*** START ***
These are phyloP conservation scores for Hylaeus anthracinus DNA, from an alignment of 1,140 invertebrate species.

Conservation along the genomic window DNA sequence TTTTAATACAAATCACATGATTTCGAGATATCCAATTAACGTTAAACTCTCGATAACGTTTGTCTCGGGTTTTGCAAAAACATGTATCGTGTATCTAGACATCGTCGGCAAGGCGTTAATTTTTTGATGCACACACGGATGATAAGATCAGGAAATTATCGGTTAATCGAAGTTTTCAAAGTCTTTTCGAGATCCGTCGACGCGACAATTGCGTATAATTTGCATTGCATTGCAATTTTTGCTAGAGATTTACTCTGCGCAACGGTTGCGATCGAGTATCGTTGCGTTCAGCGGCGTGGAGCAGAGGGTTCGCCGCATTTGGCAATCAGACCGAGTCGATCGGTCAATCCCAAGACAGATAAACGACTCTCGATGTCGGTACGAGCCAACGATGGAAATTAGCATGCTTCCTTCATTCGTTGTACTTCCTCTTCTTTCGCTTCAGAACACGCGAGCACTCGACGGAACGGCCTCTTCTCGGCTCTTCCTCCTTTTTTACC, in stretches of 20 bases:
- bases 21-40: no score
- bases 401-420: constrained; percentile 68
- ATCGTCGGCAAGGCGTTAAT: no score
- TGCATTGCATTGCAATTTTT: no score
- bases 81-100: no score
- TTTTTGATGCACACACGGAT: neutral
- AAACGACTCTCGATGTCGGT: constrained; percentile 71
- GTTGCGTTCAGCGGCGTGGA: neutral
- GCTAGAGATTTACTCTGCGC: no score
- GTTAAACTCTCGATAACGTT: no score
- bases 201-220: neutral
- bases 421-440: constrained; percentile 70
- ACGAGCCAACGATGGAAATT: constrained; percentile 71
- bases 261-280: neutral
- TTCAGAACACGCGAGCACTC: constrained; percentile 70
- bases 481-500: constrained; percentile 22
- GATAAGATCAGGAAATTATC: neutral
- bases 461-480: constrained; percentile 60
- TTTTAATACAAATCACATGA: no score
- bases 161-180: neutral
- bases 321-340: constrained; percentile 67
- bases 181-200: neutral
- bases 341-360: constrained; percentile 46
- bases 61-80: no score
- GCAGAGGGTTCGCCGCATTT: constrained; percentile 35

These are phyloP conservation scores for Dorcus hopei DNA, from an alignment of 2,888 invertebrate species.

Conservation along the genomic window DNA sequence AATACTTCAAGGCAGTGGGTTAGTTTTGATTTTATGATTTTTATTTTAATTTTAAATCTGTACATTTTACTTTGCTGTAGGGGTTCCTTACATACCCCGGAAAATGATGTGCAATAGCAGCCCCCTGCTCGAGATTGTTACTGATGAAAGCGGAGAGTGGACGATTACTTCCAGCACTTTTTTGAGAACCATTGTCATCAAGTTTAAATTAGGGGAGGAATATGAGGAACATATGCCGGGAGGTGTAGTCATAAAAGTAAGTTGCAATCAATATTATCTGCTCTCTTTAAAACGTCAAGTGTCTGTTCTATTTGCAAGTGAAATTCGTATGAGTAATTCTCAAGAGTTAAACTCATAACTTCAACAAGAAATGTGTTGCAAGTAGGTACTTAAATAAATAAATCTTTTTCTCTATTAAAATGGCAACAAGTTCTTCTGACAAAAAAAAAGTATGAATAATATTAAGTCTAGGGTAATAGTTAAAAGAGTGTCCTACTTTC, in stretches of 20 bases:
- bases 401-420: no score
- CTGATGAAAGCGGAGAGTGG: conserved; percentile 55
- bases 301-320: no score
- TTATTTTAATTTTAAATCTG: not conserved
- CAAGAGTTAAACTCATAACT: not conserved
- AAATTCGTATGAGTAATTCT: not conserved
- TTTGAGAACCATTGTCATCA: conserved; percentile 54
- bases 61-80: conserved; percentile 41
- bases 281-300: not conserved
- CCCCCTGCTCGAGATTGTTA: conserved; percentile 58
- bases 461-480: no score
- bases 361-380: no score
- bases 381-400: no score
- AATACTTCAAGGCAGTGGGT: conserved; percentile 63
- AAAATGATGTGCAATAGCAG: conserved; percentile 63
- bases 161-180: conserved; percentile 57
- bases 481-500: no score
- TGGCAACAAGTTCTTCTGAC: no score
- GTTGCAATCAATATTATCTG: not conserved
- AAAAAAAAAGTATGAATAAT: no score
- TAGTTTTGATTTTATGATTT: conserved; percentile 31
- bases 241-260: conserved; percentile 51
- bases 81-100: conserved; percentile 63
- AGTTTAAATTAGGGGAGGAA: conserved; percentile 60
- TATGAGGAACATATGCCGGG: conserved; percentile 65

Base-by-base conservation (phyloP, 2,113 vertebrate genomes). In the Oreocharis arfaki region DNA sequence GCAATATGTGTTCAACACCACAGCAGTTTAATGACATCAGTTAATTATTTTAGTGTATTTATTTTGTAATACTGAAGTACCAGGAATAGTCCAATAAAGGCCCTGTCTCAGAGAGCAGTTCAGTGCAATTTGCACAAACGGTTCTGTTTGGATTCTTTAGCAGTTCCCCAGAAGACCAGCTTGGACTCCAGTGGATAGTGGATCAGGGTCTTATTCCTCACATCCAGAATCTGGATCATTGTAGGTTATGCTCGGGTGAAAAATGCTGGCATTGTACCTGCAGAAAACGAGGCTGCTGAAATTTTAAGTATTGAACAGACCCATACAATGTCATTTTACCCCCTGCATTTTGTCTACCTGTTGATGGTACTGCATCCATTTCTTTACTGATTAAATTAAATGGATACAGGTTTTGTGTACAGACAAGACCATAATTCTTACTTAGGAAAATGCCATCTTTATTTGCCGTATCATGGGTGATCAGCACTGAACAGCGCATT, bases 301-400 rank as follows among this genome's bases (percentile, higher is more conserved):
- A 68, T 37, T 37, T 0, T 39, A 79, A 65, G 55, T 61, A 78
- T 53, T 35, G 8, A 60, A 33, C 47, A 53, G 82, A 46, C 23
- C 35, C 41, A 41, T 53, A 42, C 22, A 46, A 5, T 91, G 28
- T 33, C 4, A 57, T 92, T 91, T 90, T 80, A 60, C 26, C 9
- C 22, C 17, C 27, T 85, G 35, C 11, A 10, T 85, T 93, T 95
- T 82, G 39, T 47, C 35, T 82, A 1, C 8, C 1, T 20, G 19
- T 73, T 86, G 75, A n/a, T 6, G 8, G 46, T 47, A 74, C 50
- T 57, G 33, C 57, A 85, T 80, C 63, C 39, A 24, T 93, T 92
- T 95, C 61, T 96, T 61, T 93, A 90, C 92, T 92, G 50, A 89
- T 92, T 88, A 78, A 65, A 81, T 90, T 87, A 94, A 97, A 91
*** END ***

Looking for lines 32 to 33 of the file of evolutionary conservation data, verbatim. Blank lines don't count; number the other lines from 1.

- bases 301-320: no score
- TTATTTTAATTTTAAATCTG: not conserved